# Surface Area and Conceptual Understanding

My fourth grade class has been exploring a measurement unit for the past few weeks. We’ve been discussing the difference between area and volume. This has been a bit challenging as many students can apply area and volume formulas but struggle when finding surface area. Students were confusing area and volume and weren’t sure when to use a specific formula.  The idea of area being squared and volume cubed has been emphasized but still not cemented.  It seemed that students knew much more about the formulas and not as much about the conceptual understanding. To strengthen students’ understanding my class started a surface area activity late last week.  Click the image below for the template.

Students were asked to pick one box in front of the classroom. I had many different boxes to choose from. Many of them were board games or boxes I borrowed from other teachers. It’s near the end of the school year and some teachers are moving classrooms so there were plenty of boxes. All of the boxes were rectangular prisms. Once students picked a box they took a picture and then found the dimensions. Students then took one piece of butcher paper and created a net based on the dimensions found earlier.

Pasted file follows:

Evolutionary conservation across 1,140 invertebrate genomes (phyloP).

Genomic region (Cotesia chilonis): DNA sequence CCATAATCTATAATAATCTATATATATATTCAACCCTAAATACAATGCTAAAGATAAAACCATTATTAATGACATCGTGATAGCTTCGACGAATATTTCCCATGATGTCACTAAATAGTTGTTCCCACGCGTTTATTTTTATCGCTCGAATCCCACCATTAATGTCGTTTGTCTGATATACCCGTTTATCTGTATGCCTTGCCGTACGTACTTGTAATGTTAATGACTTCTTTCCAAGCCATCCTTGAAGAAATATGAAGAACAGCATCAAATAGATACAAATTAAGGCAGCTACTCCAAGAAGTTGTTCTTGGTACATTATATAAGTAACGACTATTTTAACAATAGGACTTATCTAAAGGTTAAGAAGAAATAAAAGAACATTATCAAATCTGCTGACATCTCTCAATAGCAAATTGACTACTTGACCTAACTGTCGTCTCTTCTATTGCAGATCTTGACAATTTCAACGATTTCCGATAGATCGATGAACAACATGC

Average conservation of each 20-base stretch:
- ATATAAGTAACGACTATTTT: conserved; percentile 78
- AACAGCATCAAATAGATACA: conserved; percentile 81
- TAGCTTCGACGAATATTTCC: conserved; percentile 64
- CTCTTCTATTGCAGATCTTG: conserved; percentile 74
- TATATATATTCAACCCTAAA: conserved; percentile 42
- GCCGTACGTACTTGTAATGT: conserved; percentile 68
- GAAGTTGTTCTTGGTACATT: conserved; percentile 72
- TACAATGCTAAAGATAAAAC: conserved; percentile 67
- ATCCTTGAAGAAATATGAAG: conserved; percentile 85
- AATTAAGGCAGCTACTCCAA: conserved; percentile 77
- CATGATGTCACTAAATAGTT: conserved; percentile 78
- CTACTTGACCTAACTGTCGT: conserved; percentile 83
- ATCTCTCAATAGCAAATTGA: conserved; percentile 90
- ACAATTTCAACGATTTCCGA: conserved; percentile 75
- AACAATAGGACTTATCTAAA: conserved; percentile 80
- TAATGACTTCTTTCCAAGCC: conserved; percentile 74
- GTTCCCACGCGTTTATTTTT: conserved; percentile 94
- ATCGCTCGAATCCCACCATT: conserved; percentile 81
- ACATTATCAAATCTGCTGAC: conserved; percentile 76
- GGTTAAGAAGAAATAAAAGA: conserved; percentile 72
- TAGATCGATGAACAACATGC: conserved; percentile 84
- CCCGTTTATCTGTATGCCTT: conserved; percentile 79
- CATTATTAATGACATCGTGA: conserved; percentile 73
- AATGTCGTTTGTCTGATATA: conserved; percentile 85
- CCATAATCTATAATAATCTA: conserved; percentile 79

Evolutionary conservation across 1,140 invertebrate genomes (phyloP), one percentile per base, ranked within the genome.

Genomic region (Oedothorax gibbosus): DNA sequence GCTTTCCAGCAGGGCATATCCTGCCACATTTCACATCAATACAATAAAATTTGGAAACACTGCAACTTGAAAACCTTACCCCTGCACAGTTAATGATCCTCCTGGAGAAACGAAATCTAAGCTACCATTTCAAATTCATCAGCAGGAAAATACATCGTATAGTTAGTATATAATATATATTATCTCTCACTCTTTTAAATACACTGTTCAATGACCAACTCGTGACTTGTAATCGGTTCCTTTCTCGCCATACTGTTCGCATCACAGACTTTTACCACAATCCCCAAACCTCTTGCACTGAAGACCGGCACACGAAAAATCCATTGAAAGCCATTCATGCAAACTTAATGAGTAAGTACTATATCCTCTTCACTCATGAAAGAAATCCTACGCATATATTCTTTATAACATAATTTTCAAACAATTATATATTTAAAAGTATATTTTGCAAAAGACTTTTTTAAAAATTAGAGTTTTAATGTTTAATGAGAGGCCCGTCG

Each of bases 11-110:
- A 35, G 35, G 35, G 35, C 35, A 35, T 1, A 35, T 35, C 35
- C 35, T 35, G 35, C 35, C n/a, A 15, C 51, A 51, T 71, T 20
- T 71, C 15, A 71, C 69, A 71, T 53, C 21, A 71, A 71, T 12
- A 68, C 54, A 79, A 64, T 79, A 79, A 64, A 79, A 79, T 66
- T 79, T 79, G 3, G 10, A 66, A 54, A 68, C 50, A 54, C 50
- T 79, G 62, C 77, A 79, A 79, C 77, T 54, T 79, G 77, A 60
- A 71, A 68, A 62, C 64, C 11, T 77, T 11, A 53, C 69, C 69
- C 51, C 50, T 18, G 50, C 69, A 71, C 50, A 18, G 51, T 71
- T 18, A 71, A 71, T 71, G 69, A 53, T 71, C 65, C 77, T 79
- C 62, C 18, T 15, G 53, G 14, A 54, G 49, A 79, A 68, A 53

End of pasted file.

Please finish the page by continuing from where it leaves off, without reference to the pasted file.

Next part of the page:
Students created the net and then wrapped up the box. Students were able to immediately identify whether their measurements were off or on target. It took some groups multiple attempts to find a correct solution. After students wrapped up their box they took a picture. Before and after pictures were sent to me via Showbie. I printed them out and the students placed them on their sheets.

It would have been great to print these out in color, but at this time of the year our school’s color printer is out of ink.  After the activity students reflected on how their perception of area has changed over the past week.  After listening to a few student reflections I’m deciding to keep this activity for next school year.

## Author: Matt Coaty

I've taught elementary students for the past 14 years. I enjoy reading educational research and learning from my PLN. Words on this blog are my own.